Ear, Nose, & Throat - Audiology Testing
Kelly Tilson, Au.D.
The Videonystagnography Test (VNG) checks the integrity of your balance system. There are neural connections that stretch from the balance mechanism in the inner ear to the muscles of the eye. A disorder of the balance mechanism results in small, quick eye jerks called nystagmus that are recorded by a sophisticated computerized camera. The camera is attached to a pair of goggles that the patient wears. It records the eye jerks during a series of tasks. The tasks consist of looking back and forth between designated points, following moving lights, lying in different positions, shaking your head, and lying down and sitting up quickly. The final portion of the test requires putting cool and then warm air in each ear canal for roughly 60 seconds in order to determine if the balance mechanism of the ears respond normally to stimulation. The recorded nystagmus is then analyzed to determine a possible cause of the balance problems exhibited by the patient.
Please observe the following:
- No balance or nerve medication for 48 hours prior to the scheduled test.
- No alcohol for 24 hours prior.
- No food or beverages (except water) for 3 hours prior.
- No smoking for 3 hours prior.
- Females - no eye make-up of any sort, especially liner and mascara.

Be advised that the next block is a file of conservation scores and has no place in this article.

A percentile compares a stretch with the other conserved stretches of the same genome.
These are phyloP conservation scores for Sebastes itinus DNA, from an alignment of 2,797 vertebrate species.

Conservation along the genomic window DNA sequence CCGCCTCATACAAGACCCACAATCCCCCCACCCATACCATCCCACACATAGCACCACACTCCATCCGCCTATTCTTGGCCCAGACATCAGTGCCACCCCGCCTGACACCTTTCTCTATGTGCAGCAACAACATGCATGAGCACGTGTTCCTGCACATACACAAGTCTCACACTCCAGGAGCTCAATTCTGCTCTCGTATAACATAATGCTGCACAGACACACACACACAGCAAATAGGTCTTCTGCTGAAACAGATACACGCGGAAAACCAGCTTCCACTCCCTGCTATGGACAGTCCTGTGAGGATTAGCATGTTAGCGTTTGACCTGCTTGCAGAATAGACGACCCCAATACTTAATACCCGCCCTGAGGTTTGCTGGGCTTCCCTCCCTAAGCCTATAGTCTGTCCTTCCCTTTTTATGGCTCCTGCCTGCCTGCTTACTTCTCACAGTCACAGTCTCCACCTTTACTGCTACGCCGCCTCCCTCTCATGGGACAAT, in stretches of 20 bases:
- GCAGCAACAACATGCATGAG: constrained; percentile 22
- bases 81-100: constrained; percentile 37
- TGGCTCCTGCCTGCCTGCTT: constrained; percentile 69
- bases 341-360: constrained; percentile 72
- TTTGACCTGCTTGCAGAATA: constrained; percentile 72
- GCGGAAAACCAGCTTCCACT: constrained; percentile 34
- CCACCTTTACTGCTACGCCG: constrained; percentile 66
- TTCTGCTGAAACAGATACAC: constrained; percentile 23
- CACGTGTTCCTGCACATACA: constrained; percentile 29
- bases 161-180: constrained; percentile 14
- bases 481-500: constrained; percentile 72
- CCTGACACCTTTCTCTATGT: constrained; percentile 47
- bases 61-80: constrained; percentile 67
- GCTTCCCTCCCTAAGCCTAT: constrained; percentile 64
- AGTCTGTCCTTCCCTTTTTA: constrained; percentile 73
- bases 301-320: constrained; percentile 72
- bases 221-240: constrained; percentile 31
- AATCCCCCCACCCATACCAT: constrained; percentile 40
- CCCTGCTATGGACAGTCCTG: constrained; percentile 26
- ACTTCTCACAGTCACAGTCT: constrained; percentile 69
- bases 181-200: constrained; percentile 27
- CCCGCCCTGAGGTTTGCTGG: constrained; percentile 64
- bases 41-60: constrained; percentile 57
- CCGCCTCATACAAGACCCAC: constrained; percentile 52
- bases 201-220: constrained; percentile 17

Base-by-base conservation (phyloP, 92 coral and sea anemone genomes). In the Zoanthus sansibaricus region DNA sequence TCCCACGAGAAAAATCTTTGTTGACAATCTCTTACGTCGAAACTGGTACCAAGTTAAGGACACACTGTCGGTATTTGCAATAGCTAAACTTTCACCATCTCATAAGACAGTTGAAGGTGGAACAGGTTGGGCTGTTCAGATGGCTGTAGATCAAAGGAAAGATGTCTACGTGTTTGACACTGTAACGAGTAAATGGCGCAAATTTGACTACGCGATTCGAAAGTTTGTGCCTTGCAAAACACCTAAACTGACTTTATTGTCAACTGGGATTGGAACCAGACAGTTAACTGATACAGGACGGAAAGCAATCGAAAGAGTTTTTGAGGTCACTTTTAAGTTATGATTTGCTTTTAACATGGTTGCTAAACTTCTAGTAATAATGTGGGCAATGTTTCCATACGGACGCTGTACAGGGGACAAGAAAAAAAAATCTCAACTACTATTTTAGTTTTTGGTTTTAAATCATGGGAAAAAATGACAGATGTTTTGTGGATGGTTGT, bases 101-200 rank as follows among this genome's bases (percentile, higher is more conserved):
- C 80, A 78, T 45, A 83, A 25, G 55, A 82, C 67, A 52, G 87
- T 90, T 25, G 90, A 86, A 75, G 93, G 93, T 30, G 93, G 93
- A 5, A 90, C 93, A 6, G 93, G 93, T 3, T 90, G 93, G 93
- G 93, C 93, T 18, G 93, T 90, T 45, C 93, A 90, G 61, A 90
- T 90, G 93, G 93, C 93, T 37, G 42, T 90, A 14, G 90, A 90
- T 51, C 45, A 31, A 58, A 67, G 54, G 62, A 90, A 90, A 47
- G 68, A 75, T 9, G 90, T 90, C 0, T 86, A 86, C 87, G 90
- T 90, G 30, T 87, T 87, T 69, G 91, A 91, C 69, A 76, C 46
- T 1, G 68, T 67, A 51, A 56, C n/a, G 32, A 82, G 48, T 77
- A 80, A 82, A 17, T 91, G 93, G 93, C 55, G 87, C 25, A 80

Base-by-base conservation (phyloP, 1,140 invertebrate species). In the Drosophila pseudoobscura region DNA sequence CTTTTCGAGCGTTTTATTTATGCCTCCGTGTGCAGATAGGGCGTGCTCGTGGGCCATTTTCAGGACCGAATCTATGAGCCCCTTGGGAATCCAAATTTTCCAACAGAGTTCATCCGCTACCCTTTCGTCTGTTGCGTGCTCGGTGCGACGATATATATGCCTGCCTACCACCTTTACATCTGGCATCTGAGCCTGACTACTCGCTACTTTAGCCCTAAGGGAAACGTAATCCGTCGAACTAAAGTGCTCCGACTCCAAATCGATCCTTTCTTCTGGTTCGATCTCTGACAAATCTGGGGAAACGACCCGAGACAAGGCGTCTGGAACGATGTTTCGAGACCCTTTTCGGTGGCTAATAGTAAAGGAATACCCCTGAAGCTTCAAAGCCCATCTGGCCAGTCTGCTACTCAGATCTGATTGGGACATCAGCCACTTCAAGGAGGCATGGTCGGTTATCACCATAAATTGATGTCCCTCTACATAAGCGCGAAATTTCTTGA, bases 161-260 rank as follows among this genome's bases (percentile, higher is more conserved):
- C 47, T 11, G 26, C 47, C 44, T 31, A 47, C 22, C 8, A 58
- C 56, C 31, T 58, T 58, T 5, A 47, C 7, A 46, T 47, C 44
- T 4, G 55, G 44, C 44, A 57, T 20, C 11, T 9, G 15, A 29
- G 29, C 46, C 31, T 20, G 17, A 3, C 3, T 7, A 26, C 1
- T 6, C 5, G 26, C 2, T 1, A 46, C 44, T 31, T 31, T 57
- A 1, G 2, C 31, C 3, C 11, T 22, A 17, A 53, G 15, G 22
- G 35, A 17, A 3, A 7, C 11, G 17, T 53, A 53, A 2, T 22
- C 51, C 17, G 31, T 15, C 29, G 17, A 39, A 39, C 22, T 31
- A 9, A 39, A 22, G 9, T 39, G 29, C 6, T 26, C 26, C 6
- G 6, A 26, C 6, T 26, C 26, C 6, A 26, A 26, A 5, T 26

This test will likely cause some dizziness, however, this generally passes within a few minutes. It is advisable that you make arrangements for someone to be available to drive you home in the event of prolonged dizziness.
The Electrocochleography Test (EcoG) is used to aid in the diagnosis of Meniere's Disease. The test elicits nerve responses generated by the cochlea (inner ear) and 8th nerve when the ear is stimulated with click sounds. The patient is reclined in a comfortable chair. Surface electrodes are placed on the forehead and insert foam electrodes are placed in each ear canal. The patient is instructed to close their eyes and relax. During the test, a moderately loud clicking sound will be introduced into the ear canal, which will elicit a neural response from the inner ear. The neural response is picked up by the electrodes and passed on to computerized equipment, appearing as waveforms on the computer screen. The waveforms are measured and analyzed by the audiologist.
Auditory Brainstem Response
The Auditory Brainstem Response Test (ABR) is used to diagnose or rule out possible problems affecting the hearing system from the 8th nerve to the lower brainstem. It is a continuation of the ECoG Test and has a similar setup with electrodes. During the test, the patient hears moderately loud clicking and, at times, hissing sounds delivered to their ears. The electrodes pick up the electrical responses generated by your hearing nerves in response to the clicking sounds. The responses appear as wave tracings on the computer screen, which are analyzed according to their shape and the timing of the various wave peaks. The condition of your hearing nerves and other nervous system components that are responsible for hearing will be determined by this analysis.
If you have any questions about any of these tests prior to your scheduled appointment, please contact the audiologist at our Office, (703) 448-0005.